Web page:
Hershey Estates v. Workmen's Compensation Appeal Board, 9 Pa. Commonwealth Ct. 470, 473, 308 A.2d 637, 639 (1973) (emphasis added; citations omitted). See Greenwald v. Workmen's Compensation Appeal Board, 61 Pa. Commonwealth Ct. 34, 432 A.2d 1133 (1981); Rohm and Haas Company v. Workmen's Compensation Appeal Board, 51 Pa. Commonwealth Ct. 184, 414 A.2d 163 (1980).
Armco argues here that no substantial evidence exists to support a finding that the claimant has lost the use of his right eye for all practical intents and purposes.
[ 68 Pa. Commw. Page 122]
It contends that the claimant's right eye contributes materially to his vision when used in conjunction with his other normal eye. The so-called "material contribution" test, however, as synthesized in Hershey Estates, requires the factfinder to determine if the claimant's vision is materially improved when using both eyes rather than the good eye alone "not just whether the claimant in fact has vision in the injured eye." Id. at 473, 308 A.2d at 639. Here, the record clearly indicates that the overall unrebutted testimony of the claimant's medical expert was that the use of the claimant's right eye with his good left eye is of only negligible benefit. And, inasmuch as the referee found that the right eye was " useless for normal functions when utilized in conjunction with the left eye " we believe that the "material contribution" standard was considered and satisfied below.*fn4
Finding that there has been no error of law and that the Board's conclusion as to the loss of the claimant's vision for all practical intents and purposes*fn5 is supported by substantial evidence in the record, we will affirm the order of the Board.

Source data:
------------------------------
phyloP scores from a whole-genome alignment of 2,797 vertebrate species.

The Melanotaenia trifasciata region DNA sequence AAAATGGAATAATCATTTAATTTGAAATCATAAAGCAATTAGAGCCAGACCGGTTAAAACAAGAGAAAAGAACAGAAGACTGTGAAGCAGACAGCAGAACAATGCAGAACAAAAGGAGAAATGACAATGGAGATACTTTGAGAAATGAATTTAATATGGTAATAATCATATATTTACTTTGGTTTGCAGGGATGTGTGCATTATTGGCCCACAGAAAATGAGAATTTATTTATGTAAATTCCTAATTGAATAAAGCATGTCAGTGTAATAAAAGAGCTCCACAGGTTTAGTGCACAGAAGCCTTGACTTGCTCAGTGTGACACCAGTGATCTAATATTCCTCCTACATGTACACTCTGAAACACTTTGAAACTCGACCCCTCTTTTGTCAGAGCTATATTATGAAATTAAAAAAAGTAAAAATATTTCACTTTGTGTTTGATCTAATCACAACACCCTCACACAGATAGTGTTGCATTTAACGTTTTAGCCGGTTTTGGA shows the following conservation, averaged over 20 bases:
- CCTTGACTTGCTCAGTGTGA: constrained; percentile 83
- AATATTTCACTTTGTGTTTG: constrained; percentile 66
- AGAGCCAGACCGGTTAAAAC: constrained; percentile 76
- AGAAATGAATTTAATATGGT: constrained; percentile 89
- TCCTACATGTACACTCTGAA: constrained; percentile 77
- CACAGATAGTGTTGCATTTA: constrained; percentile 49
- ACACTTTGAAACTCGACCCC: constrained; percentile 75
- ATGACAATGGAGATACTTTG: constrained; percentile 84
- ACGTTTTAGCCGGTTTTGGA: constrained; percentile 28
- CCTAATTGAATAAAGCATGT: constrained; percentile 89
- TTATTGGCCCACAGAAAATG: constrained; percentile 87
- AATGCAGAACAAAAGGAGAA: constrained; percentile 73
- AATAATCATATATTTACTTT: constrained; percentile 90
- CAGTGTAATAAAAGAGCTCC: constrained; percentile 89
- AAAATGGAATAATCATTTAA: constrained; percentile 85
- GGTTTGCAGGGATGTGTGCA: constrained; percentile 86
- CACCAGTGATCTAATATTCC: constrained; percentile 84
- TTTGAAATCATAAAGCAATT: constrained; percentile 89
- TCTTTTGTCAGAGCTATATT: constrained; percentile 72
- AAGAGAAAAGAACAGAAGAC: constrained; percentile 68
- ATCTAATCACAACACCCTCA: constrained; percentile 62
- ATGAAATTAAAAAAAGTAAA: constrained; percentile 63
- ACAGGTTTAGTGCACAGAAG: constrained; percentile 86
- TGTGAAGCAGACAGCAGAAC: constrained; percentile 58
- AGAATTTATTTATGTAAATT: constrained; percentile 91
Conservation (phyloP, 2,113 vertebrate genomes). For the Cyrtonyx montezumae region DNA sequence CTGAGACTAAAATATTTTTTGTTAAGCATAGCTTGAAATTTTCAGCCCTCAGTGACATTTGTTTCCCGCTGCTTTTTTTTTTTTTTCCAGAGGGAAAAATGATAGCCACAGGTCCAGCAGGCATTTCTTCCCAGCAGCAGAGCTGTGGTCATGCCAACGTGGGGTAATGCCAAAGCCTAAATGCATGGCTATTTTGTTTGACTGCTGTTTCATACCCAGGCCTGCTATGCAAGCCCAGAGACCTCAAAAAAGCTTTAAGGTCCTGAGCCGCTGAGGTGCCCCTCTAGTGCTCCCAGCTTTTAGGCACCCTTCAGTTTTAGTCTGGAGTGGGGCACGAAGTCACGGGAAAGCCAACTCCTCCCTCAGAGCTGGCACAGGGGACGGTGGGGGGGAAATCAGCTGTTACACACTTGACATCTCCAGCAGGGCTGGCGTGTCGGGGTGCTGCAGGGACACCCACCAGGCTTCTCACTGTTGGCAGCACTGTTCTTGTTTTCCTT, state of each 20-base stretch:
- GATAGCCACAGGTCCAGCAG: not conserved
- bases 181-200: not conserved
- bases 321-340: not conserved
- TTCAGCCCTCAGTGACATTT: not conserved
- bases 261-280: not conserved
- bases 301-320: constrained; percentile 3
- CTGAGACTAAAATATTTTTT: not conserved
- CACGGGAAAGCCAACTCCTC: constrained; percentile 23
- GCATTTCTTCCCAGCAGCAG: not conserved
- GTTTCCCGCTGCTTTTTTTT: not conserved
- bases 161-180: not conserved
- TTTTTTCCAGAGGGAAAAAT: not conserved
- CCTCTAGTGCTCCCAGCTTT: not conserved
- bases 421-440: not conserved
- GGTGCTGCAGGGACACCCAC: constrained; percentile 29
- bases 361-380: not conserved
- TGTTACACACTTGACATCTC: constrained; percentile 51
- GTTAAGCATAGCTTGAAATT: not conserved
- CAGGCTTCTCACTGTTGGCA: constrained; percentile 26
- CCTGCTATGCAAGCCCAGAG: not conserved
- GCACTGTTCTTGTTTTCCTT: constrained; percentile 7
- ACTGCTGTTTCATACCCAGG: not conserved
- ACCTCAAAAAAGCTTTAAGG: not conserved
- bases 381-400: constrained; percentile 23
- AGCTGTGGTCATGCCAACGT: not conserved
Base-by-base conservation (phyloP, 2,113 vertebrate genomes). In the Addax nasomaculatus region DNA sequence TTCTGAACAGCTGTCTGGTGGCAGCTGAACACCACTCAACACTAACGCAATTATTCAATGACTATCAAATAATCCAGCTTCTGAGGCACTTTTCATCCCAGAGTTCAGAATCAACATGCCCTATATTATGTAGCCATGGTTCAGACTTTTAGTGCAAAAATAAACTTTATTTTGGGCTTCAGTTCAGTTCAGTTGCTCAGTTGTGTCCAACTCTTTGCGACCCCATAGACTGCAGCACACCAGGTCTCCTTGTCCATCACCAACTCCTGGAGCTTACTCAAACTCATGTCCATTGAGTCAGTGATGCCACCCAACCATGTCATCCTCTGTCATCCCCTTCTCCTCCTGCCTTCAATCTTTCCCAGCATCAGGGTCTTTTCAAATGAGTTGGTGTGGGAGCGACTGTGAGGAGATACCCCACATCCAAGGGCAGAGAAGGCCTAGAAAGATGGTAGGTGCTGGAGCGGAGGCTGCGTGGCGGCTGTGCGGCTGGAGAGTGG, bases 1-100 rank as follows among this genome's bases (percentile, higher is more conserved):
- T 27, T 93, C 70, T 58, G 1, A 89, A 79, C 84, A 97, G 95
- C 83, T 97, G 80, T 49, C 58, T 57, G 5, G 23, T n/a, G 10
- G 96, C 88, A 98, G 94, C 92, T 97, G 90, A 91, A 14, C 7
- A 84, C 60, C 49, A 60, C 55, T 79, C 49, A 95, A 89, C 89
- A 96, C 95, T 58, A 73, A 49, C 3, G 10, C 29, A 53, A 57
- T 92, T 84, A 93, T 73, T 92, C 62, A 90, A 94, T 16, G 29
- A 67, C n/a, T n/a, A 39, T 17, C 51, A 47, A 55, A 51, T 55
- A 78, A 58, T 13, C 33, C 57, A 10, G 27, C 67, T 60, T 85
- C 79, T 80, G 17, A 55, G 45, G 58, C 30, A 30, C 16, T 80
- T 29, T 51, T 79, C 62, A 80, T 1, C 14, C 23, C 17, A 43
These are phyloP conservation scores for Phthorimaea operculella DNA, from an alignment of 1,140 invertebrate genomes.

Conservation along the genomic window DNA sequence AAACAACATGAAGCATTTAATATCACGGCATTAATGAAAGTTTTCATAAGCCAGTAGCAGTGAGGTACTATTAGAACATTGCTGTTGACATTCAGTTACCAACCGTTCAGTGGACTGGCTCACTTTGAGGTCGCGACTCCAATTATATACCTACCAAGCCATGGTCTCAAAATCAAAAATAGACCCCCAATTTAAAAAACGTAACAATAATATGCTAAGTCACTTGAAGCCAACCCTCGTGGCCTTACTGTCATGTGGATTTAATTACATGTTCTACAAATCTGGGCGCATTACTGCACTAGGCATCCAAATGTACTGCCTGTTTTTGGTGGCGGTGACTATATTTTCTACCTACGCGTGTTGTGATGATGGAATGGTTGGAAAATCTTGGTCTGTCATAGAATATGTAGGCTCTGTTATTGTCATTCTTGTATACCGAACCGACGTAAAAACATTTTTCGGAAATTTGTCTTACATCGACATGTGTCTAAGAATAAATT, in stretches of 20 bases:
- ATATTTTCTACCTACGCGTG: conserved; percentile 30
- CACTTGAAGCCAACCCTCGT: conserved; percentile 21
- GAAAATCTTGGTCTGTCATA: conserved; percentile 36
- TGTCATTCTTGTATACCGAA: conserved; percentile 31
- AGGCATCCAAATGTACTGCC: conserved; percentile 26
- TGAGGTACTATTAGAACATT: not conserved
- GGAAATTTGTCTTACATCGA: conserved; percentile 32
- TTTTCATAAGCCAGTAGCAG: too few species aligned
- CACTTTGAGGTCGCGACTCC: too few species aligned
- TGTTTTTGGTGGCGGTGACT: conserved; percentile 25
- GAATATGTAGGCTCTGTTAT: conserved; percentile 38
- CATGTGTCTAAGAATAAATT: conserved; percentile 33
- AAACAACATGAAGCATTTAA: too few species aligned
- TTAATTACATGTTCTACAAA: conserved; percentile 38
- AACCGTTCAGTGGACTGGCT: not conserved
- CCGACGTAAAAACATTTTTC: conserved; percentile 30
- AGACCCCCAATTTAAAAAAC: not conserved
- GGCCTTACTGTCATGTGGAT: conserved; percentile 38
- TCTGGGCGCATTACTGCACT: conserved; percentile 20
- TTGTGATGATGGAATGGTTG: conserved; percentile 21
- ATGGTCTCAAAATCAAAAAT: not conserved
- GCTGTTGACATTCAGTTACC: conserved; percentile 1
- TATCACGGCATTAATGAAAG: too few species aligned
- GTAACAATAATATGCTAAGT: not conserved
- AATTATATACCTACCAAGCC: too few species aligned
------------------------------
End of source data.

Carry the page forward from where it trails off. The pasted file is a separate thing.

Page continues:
And Now, this 4th day of August, 1982, the order of the Workmen's Compensation Appeal Board in the above-captioned matter is hereby affirmed.
It Is Further Ordered that judgment be entered in favor of respondent Joseph A. Magnone and against petitioner Armco Steel Corporation at the rate of
[ 68 Pa. Commw. Page 123]
$100.00 per week for the period beginning on August 17, 1973 and continuing through November 14, 1978, inclusive, a period of 273 5/7 weeks, in the total amount of $27,371.43. All deferred payments of compensation shall bear the statutory rate of ten percentum per annum pursuant to Section 406.1 of the Act. Additionally it is ordered that the petitioner shall pay all medical expense incurred by the respondent as a result of the treatment rendered by Dr. Pochapin upon receipt of bills from the doctor.
Attorney fees, as agreed upon between the respondent and his counsel, in the amount of $5,200.00 are approved, and the petitioner, self-insured, is directed to deduct said amount from the deferred compensation due the claimant and forward it directly to: Edwin H. Beachler, Esquire, 1100 Law and Finance Bldg., Pittsburgh, PA. 15219.
All remaining payments of interest and compensation shall be paid by bankdraft issued in the name of the respondent only and mailable directly to his address by registered mail with a return receipt requested or in the alternative personally delivered to him.